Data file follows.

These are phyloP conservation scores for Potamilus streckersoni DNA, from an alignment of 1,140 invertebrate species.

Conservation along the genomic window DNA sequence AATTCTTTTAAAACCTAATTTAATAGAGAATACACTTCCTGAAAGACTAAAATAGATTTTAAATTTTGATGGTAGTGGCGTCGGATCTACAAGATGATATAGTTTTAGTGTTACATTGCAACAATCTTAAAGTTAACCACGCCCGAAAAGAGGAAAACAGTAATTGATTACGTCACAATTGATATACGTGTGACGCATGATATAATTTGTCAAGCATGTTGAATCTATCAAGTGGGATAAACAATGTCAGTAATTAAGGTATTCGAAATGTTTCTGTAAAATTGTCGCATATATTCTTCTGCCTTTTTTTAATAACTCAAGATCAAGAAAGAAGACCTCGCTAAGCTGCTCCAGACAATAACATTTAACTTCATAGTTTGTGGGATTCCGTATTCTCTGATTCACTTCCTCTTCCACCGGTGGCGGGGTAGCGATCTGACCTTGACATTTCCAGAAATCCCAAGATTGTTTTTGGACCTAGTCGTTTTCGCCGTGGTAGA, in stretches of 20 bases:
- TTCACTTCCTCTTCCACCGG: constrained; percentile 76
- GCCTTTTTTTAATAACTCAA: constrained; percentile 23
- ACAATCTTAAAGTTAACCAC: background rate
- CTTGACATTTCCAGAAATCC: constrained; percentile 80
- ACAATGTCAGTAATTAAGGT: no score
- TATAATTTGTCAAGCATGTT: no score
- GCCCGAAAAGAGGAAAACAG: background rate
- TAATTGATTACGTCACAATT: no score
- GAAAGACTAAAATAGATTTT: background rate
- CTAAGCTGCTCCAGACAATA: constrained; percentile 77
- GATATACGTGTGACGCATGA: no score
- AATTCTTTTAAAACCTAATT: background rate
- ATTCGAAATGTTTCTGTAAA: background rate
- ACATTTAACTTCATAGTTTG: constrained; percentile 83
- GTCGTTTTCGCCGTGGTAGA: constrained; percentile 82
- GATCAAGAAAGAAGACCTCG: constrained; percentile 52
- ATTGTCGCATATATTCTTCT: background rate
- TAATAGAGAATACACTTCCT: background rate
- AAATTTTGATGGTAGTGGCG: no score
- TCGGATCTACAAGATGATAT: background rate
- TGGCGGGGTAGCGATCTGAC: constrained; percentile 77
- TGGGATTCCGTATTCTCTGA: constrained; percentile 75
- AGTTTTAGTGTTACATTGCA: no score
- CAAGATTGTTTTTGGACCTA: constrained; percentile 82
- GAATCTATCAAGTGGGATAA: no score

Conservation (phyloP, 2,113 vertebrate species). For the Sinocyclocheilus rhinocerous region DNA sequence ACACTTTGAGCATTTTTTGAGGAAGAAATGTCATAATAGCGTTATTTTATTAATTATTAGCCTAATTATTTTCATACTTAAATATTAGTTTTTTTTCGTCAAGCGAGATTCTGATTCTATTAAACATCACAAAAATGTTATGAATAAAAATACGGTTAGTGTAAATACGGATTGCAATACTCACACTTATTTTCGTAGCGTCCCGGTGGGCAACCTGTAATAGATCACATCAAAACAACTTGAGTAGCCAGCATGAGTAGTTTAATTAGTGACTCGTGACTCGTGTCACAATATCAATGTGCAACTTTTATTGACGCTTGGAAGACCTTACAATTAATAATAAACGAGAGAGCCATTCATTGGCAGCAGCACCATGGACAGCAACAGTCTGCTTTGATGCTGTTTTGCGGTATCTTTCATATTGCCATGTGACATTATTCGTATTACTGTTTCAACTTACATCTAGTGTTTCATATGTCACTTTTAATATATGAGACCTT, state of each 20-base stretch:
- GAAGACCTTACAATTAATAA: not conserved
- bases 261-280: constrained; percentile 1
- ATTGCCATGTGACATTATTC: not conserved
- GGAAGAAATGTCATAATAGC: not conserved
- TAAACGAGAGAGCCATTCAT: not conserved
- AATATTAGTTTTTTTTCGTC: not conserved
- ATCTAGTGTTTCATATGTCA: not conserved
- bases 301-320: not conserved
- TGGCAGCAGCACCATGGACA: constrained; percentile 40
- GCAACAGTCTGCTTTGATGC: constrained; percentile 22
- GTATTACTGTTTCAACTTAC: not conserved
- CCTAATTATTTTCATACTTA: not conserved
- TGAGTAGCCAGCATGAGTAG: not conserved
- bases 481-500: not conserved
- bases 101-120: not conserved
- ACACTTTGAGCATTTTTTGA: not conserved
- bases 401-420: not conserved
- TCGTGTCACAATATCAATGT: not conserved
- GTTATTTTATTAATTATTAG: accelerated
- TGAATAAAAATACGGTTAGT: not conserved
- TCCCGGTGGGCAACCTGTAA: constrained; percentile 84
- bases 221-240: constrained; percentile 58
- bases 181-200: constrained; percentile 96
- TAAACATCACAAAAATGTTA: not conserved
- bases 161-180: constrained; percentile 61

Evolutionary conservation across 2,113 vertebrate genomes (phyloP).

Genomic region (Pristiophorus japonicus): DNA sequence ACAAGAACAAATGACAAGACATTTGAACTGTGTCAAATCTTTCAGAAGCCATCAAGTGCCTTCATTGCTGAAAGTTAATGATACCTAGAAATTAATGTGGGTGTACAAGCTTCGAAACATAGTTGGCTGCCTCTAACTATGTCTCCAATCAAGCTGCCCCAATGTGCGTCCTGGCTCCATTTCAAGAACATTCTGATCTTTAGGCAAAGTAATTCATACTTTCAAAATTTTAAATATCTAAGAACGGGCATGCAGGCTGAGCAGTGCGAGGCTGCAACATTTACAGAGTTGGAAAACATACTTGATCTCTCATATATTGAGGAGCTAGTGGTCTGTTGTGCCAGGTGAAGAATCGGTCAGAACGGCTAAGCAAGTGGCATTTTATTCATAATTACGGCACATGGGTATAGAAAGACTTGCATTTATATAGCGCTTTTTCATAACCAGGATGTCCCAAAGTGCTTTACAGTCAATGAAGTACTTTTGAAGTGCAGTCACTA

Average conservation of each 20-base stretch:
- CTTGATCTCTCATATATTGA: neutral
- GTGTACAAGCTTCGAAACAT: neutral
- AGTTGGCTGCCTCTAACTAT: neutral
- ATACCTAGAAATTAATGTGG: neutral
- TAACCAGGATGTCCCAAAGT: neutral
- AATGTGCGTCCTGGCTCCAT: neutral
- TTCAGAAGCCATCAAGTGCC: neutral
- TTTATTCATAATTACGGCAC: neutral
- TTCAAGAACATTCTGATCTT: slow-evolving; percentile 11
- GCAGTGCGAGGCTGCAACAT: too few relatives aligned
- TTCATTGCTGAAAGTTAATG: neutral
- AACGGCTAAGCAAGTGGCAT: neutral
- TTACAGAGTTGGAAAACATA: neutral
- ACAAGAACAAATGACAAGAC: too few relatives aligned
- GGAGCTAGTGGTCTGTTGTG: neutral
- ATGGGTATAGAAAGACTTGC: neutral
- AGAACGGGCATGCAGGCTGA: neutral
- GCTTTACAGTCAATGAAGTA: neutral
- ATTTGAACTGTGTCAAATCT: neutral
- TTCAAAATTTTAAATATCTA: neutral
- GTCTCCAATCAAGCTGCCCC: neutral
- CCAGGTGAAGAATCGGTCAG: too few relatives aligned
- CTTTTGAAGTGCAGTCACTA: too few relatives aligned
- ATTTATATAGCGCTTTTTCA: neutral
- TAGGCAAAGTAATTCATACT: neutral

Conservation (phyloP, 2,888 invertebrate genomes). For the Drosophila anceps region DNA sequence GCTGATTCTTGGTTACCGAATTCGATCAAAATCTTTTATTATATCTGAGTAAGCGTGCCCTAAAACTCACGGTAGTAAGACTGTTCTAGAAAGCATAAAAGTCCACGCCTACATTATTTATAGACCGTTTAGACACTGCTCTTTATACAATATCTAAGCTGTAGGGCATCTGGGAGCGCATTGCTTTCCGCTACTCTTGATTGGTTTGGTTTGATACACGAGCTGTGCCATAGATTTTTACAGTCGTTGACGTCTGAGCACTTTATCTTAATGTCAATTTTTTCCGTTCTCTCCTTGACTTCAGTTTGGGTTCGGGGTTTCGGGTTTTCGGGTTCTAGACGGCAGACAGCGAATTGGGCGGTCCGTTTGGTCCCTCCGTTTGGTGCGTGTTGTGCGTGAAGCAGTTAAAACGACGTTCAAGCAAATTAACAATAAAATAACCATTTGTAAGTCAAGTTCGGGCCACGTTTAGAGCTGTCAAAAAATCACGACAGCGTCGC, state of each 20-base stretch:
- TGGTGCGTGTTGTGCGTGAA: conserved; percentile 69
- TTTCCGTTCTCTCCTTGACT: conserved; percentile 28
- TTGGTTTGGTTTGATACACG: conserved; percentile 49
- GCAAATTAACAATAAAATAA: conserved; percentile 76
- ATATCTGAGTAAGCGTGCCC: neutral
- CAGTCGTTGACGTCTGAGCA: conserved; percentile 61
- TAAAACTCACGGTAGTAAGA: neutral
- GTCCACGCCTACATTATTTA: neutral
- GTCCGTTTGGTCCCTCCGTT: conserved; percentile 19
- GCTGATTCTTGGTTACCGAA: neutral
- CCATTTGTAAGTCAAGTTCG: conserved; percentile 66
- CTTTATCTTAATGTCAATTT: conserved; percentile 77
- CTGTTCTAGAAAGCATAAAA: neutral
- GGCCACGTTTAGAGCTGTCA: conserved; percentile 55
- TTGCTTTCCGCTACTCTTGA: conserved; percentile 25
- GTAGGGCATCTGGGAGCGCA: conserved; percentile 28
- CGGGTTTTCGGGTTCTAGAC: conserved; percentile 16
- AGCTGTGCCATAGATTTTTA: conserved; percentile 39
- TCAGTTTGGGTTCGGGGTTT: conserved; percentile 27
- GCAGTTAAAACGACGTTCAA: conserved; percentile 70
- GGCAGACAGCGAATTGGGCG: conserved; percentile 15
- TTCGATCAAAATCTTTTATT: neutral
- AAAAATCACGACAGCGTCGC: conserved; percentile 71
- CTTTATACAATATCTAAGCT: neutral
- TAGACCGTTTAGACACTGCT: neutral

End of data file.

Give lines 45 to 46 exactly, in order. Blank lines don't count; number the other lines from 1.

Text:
- bases 401-420: not conserved
- TCGTGTCACAATATCAATGT: not conserved